What is normality, really? Merely the absence of difference? Maybe a critic would say it is synonymous with boredom and lack of independence, but the people who say that are typically, on a base level normal themselves. Independence does not make you not normal, does not stop you from living in a robot apartment or talking like any other person. It makes you individual to be sure, and makes you different, but abnormal? No. Well, I suppose that at least partly answers the question.

Am I really abnormal? Maybe, maybe not. Maybe it’s just a figment of my mind. Maybe everyone does think like this, and just no-one admits it. Maybe I’m just being self-centred, thinking I’m more different and special than I am. I hope not- those kind of people are some of the most smug, hateful people I’ve ever met. Maybe what I think of as abnormal is exactly the same as how the cynics a la above think of themselves- they think they’re abnormal, just as I do, but, when it comes down to it, they are just like everyone else.

Does it matter? Maybe, maybe not. Maybe it’s just a passing thing. Maybe it’s just part of who I am. Maybe nobody I know really notices, maybe they stand out like a mile. I wouldn’t know- I don’t really know anyone who’s different in that way. Or maybe I do? They don’t seem to treat me any different- or do they? Maybe if who I was were different, I would be treated differently. Maybe not. Who can tell?

Ach, I dunno. Not really sure, to be honest, what I’m writing. Certainly don’t know why. I suppose I am, really, fulfilling what it says in that little ‘About’ box- “this is a small viewing hole into my mind”. Well, what you see in front of you here is just my train of thought, running here and there. Condensed a bit, of course, and resized- normally something like this would take 30 seconds to wander through my head, if it were allowed to run its course. This one has been somewhat forcibly drawn out to its present length, been forced to take its time and wait. To pause every few minutes while I change tabs, while I muse around. It’s a weird experience committing a train of thought to  paper. Well, to a server at least. Would that be called e-paper, or does that only refer to a kindle or e-reader. Ach, I don’t know.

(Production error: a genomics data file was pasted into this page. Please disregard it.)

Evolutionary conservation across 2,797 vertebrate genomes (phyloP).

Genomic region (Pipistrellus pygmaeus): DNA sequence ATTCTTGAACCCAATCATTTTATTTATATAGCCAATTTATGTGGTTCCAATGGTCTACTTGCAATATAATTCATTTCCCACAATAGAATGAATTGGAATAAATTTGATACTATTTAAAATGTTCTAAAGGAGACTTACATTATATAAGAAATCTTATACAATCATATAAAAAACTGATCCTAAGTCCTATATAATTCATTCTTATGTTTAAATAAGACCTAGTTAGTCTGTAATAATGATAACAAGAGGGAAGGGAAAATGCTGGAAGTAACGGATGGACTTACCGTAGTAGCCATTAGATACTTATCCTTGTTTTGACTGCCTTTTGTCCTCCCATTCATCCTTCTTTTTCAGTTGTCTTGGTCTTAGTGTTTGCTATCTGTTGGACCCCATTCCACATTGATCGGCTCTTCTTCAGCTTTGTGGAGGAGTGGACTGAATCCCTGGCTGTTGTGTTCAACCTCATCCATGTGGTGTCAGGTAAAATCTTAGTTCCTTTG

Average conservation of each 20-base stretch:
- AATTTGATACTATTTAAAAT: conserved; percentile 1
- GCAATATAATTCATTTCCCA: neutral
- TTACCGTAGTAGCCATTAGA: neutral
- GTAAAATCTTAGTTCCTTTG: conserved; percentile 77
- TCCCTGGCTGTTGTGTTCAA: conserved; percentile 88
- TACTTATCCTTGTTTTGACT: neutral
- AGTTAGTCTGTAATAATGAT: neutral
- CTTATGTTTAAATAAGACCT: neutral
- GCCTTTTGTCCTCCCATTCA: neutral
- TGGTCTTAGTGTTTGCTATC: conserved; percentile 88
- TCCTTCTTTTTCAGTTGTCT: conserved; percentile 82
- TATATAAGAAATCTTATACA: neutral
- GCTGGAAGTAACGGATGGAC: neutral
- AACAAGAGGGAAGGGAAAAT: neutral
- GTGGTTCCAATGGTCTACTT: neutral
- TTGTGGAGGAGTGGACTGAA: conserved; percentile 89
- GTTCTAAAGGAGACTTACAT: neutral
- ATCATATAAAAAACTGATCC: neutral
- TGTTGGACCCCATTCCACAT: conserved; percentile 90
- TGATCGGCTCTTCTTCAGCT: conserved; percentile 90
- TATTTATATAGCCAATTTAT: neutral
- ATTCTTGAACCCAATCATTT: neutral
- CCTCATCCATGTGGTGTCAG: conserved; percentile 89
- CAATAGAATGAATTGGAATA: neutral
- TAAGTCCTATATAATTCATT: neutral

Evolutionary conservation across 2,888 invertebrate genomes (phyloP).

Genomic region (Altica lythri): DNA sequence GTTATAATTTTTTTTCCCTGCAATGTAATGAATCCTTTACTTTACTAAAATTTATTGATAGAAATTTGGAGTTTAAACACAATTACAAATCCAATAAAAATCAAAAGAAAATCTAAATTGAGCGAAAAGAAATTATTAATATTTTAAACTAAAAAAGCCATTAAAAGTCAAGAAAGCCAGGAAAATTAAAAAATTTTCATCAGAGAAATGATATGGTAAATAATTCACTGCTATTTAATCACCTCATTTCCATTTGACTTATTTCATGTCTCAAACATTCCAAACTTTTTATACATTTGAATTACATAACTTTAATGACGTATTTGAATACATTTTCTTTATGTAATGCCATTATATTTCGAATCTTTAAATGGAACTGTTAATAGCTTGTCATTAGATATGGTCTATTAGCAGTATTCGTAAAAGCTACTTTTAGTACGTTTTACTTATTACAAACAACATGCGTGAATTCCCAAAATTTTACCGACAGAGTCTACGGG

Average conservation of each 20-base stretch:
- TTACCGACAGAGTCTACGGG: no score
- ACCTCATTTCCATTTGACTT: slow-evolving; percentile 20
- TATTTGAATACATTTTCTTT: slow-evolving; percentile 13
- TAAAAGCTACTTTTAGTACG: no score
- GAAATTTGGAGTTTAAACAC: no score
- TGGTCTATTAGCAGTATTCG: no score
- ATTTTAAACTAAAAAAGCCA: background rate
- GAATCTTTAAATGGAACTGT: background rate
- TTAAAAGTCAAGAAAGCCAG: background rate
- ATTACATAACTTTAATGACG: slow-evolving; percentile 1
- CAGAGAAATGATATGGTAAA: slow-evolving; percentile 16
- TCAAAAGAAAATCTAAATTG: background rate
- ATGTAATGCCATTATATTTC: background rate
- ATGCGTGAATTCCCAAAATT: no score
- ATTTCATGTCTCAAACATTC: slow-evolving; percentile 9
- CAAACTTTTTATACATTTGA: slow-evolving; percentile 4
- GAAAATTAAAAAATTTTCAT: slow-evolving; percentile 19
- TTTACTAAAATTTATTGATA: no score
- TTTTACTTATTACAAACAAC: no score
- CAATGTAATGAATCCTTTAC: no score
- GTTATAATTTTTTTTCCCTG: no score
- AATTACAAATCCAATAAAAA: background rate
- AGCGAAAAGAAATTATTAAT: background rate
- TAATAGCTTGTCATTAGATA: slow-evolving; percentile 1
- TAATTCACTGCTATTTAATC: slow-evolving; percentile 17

Ooh look, starting and finishing a paragraph the same. Symbolism n shit.

I’m not really sure how to end this- trains of thought typically don’t end as such, or at least not in my case. Once in a while a definitive thought comes out of them, but for the majority of the time they just sort of peter out, crushed under the weight of the next one. Like that bit of conversation you really wanted to say before someone butted in with their own thing and the subject got changed, it must be swallowed and forgotten. Or at least stored for another time…